The D.C. Board of Zoning Adjustment yesterday denied a request from John O. Antonelli for a zoning permit that would allow him to continue operating a parking lot in the 1700 block of N Street NW that has caused a community uproar.

Antonelli, stepson of multimillionaire developer and parking tycoon Dominic F. Antonelli Jr., has operated the lot for five years without the required city permit.

John Antonelli could not be reached for comment yesterday on his plans as a result of the board's 3-to-0 decision.

The application stirred up citizens in the Dupont Circle neighborhood not only because they objected to the parking lot but also because Antonelli had said he would demolish three Victorian homes that he owns on a site in front of the parking lot.

Nick Addams, an attorney representing several citizens on the block who opposed the parking lot, called the board's decision "a paper victory." He said he doubted if the city would close down the parking lot.

Douglas Schneider, director of the D.C. Department of Transportation, told the zoning board in May that the parking lot was operating illegally.

Steven E. Sher, executive director of the board, said the panel "could take enforcement action but whether as a practical matter we would do that I'm not sure."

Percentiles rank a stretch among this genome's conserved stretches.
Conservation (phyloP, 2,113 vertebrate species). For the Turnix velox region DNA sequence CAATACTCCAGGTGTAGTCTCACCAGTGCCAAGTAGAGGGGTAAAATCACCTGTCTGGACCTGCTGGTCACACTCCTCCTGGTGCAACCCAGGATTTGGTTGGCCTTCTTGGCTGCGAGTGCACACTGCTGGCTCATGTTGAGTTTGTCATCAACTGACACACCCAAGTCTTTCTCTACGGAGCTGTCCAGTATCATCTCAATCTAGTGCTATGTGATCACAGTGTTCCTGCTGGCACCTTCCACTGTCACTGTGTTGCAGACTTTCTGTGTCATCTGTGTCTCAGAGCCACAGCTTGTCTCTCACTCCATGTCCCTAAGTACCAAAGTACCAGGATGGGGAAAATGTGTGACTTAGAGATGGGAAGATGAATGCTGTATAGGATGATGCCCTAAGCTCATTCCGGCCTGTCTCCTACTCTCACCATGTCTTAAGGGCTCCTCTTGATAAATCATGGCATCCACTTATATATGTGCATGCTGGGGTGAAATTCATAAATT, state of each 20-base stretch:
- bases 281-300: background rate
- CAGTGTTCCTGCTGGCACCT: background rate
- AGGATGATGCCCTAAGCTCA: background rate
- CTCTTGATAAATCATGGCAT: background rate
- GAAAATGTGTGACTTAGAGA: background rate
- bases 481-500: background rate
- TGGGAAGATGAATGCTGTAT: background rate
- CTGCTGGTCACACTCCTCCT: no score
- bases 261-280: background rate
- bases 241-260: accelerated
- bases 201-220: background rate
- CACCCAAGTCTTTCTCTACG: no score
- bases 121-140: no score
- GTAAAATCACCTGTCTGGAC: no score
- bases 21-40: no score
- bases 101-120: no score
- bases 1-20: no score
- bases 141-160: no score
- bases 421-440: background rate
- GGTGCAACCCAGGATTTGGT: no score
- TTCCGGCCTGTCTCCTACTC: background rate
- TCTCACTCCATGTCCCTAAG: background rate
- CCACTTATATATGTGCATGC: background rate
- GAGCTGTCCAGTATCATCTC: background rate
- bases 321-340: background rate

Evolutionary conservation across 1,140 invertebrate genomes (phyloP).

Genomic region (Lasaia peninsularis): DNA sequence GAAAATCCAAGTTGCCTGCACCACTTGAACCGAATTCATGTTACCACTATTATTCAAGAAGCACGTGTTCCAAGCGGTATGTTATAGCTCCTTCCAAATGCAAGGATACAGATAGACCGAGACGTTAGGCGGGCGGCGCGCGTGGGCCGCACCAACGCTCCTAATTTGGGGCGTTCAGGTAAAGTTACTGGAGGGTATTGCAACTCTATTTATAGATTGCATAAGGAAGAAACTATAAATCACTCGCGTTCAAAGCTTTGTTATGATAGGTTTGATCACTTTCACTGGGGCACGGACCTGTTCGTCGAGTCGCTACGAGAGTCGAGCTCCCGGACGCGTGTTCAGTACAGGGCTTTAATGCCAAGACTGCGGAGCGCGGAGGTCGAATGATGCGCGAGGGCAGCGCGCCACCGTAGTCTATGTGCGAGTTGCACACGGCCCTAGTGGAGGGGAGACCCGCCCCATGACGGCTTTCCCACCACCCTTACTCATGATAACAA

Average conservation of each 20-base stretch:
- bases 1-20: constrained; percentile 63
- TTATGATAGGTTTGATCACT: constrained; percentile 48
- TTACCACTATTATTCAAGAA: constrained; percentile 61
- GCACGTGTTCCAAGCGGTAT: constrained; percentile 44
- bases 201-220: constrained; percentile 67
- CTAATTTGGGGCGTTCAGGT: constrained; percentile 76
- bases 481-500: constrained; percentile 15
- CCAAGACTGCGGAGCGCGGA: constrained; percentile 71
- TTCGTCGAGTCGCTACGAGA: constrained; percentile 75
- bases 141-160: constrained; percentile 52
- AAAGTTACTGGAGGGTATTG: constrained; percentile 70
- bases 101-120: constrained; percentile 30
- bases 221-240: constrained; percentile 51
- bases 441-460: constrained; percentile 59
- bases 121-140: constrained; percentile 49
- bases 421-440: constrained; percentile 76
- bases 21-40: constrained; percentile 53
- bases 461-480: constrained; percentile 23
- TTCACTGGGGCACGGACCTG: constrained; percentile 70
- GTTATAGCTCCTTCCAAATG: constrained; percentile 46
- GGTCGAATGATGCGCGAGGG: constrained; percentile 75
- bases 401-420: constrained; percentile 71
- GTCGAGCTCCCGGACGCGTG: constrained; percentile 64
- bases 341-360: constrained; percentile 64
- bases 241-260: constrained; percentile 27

Board member Walter B. Lewis cited a ruling by the D.C. Court of Appeals last week overturning a board decision because the panel had granted a permit to an illegal parking lot.

"I listen to the court and the court says you should not legalize something that is illegal," he said.

Lewis also said he opposed granting the permit for the lot because it would "adversely affect" the surrounding community.

Board members William F. McIntosh and Chloethiel Woodard Smith joined Lewis in denying the application while chairman Leonard L. McCants and Charles R. Norris abstained.

"I think it's a wonderful decision. I'm very pleased," said Anne R. Sellin, chairman of the zoning committee of the Dupont Circle Citizens Association. "We're just against parking lots in the neighborhood . . . It's a terrible use of the land and they are eyesores. We want them phased out of the neighborhood."

While cheering the decision, George P. Lamb, an attorney whose office is on the block, said his primary aim was to save the old houses. "I hope this doesn't lead to the demolition of the buildings," he said.